Views:5 Author:Site Editor Publish Time: 2017-12-20 Origin:Site
The application of Magnetic Stripe Card
Magnetic stripe card is wildly used in daily life and becoming a most important part of our life. You will see it everywhere and all the time. A card pasted with magnetic card help us to storage information of the card or the card owner as a access control method to manage the authentication.
A magnetic stripe card is a type of card capable of storing data by modifying the magnetism of tiny iron-based magnetic particles on a band of magnetic material on the card. The magnetic stripe, sometimes called swipe card or magstripe, is read by swiping past a magnetic reading head. Magnetic stripe cards are commonly used in credit cards, identity cards, and transportation tickets. They may also contain an RFID tag, a transponder device and/or a microchip mostly used for business premises access control or electronic payment.
Magnetic recording on steel tape and wire was invented in Denmark around 1900 for recording audio. In the 1950s, magnetic recording of digital computer data on plastic tape coated with iron oxide was invented. In 1960, IBM used the magnetic tape idea to develop a reliable way of securing magnetic stripes to plastic cards, under a contract with the US government for a security system. A number of International Organization for Standardization standards, ISO/IEC 7810, ISO/IEC 7811, ISO/IEC 7812, ISO/IEC 7813, ISO 8583, and ISO/IEC 4909, now define the physical properties of the card, including size, flexibility, location of the magstripe, magnetic characteristics, and data formats. They also provide the standards for financial cards, including the allocation of card number ranges to different card issuing institutions.
Magnetic storage was known from World War II and computer data storage in the 1950s.
In 1969 Forrest Parry, an IBM engineer, had the idea of securing a piece of magnetic tape, the predominant storage medium at the time, to a plastic card base. He became frustrated because every adhesive he tried produced unacceptable results. The tape strip either warped or its characteristics were affected by the adhesive, rendering the tape strip unusable. After a frustrating day in the laboratory, trying to get the right adhesive, he came home with several pieces of magnetic tape and several plastic cards. As he walked in the door at home, his wife Dorothea was ironing clothing. When he explained the source of his frustration: inability to get the tape to "stick" to the plastic in a way that would work, she suggested that he use the iron to melt the stripe on. He tried it and it worked. The heat of the iron was just high enough to bond the tape to the card.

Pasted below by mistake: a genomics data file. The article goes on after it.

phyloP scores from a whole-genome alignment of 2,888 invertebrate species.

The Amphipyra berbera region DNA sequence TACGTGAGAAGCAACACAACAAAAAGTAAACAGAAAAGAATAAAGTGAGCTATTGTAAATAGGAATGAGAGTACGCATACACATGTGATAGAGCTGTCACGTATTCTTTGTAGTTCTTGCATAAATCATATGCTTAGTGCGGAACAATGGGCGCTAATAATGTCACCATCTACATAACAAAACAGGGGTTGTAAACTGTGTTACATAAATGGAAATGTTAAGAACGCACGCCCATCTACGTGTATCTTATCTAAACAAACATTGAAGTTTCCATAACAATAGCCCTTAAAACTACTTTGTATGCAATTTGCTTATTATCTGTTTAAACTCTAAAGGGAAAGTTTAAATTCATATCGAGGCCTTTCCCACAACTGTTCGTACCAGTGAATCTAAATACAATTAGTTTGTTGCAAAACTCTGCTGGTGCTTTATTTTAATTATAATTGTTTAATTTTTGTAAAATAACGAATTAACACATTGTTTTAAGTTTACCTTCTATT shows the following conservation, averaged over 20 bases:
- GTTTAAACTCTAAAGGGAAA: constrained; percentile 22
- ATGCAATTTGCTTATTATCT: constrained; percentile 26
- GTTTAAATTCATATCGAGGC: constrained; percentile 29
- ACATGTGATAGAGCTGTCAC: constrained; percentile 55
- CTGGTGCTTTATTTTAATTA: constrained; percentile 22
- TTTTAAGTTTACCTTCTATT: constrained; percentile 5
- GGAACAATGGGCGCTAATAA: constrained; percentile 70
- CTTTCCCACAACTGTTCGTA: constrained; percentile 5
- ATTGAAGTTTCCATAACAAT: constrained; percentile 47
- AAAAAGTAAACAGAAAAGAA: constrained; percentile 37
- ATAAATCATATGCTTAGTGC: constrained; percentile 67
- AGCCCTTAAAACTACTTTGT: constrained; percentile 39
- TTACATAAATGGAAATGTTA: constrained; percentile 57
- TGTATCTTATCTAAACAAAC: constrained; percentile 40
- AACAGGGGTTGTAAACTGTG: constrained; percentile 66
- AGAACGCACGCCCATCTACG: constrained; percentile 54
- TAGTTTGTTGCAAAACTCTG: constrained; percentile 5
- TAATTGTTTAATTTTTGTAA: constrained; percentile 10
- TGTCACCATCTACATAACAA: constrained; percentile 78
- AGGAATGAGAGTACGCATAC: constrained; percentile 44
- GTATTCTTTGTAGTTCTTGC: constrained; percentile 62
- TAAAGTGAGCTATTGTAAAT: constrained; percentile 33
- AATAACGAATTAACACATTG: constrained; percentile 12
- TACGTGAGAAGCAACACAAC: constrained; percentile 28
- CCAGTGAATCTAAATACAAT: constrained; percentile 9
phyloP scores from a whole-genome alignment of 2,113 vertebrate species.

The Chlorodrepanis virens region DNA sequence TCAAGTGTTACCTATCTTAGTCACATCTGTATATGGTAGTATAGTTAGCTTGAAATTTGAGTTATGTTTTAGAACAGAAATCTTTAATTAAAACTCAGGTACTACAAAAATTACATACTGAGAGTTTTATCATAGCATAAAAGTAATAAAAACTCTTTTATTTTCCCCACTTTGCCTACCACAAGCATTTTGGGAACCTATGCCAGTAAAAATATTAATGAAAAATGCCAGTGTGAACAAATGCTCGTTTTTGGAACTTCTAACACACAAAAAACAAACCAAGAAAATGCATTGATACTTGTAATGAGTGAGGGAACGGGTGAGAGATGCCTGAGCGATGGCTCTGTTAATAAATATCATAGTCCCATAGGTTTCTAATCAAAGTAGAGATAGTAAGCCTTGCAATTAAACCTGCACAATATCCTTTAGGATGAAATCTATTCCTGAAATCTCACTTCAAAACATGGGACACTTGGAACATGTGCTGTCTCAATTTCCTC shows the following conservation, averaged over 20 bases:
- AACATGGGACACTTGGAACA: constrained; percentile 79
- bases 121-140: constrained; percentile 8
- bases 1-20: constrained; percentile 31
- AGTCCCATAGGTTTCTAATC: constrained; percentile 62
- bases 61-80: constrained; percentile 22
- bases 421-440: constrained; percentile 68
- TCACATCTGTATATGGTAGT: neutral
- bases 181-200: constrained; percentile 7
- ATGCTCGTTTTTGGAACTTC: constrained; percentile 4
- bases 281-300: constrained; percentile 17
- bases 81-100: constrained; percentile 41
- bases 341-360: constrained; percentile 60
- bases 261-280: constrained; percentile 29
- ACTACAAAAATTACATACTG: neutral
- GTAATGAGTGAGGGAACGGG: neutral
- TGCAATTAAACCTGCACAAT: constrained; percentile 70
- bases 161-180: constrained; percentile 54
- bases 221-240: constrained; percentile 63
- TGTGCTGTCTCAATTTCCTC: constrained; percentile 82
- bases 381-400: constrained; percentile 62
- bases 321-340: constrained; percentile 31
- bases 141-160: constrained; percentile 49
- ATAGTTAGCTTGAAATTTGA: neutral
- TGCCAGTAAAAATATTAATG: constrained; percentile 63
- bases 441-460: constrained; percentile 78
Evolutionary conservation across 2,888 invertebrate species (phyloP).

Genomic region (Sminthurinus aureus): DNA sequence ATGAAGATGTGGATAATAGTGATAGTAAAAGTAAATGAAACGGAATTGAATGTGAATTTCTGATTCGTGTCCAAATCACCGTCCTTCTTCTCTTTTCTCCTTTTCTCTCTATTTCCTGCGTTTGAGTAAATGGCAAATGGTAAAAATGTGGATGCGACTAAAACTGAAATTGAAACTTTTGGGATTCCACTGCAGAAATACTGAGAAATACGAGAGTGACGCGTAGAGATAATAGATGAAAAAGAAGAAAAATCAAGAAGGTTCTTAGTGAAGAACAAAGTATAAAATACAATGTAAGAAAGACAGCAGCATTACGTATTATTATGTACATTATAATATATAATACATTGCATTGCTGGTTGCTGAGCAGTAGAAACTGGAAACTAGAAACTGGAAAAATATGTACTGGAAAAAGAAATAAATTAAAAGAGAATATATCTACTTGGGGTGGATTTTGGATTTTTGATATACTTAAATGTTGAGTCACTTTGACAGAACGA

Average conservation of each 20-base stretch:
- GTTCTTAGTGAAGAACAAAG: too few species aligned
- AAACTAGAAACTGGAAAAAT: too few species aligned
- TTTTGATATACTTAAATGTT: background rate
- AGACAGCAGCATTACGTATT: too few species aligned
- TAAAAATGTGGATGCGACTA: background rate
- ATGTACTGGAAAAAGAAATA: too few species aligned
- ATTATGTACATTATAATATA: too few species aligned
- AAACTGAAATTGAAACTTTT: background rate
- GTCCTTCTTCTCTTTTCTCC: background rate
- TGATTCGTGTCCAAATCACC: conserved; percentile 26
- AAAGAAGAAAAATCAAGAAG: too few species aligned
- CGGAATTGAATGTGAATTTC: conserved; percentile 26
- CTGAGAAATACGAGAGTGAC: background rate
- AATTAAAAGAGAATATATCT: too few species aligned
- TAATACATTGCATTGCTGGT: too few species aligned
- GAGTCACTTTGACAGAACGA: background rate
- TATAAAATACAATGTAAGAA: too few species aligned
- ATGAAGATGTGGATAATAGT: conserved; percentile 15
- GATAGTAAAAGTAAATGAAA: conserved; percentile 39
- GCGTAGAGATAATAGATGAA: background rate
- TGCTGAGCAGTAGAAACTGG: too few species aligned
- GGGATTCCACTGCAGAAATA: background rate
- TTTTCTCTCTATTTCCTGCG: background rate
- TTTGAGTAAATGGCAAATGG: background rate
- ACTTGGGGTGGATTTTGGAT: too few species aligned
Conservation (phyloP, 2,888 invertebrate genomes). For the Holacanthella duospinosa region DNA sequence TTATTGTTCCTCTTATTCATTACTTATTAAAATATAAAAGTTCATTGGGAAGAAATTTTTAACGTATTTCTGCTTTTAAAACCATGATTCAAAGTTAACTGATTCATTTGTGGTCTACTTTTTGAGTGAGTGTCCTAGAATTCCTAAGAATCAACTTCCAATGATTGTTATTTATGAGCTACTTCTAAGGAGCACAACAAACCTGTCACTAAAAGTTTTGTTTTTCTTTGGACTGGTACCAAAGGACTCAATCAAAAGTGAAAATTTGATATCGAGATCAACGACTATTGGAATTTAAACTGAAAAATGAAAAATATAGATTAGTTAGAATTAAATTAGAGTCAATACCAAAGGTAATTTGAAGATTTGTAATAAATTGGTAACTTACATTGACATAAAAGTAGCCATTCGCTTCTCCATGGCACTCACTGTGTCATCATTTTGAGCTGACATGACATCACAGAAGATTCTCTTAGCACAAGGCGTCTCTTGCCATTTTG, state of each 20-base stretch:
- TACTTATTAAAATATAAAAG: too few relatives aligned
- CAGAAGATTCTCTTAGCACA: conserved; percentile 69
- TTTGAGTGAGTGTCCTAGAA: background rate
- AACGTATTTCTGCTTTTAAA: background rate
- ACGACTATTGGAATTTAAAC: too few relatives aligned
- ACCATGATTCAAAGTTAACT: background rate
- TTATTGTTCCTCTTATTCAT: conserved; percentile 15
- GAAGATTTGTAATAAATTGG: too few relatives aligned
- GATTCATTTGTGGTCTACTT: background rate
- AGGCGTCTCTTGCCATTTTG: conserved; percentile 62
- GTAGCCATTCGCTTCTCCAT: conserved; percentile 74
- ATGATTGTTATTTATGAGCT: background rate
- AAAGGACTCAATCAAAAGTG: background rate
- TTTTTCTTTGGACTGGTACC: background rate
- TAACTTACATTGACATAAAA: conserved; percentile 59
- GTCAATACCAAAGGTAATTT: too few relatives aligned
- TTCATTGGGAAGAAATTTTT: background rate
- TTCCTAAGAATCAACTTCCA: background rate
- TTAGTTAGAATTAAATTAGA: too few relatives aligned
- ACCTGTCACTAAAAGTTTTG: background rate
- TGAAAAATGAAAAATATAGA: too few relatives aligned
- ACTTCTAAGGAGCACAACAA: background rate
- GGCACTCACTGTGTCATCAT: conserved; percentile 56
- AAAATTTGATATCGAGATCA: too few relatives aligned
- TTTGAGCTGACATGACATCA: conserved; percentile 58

First magnetic striped plastic credit and badge access cards
The major development of the magnetic striped plastic card began in 1969 at the IBM Information Records Division (IRD) headquartered in Dayton N.J. In 1970, the marketing organization was transferred by IBM DPD back to the Information Records Division in order to begin sales and marketing strategies for the magnetically striped and encoded cards being developed. It took almost two years for IBM IRD engineers to not only develop the process for reliably applying the magnetic stripe to plastic cards via a hot stamping method, but also develop the process for encoding the magnetic stripe utilizing the IBM Delta Distance C Optical Bar Code format. This engineering effort resulted in IBM IRD producing the first magnetic striped plastic credit and ID cards used by banks, insurance companies, hospitals and many others. Another result of this project was that IBM IRD and IBM Data Processing Division announced on February 24, 1971 the first Magnetic Credit Card Service Center and the IBM 2730-1 Transaction Validation Terminal. Arthur E. Hahn Jr. was hired by IBM IRD in Dayton, N.J. on Aug 12, 1969 to head up this engineering effort. Other members of the group were David Morgan (Manager), Billy House (Software Developer), William Creeden (Programmer), and E. J. Gillen (Mechanical Engineering/Machining). They were given a recently announced IBM 360 Model 30 computer with 50k of RAM for control of the encoding/embossing of the Magnetic Stripe Cards. The IBM 360 computer was for scientific/business applications so the IRD engineers first had to convert the 360 into a "process control computer" and then develop software and hardware around it. Due to the limited RAM, the software was developed in 360 Assembler Language. This conversion enabled the 360 computer to monitor and control the entire production process the IRD engineers designed and built. The engineering design/build effort was carried out in a raised floor secured area of IBM IRD in Dayton, N.J. which was built specifically for the project. This tightly secured area with limited access was required because of the sensitivity of the data that would ultimately be used to encode and emboss the credit and ID cards.
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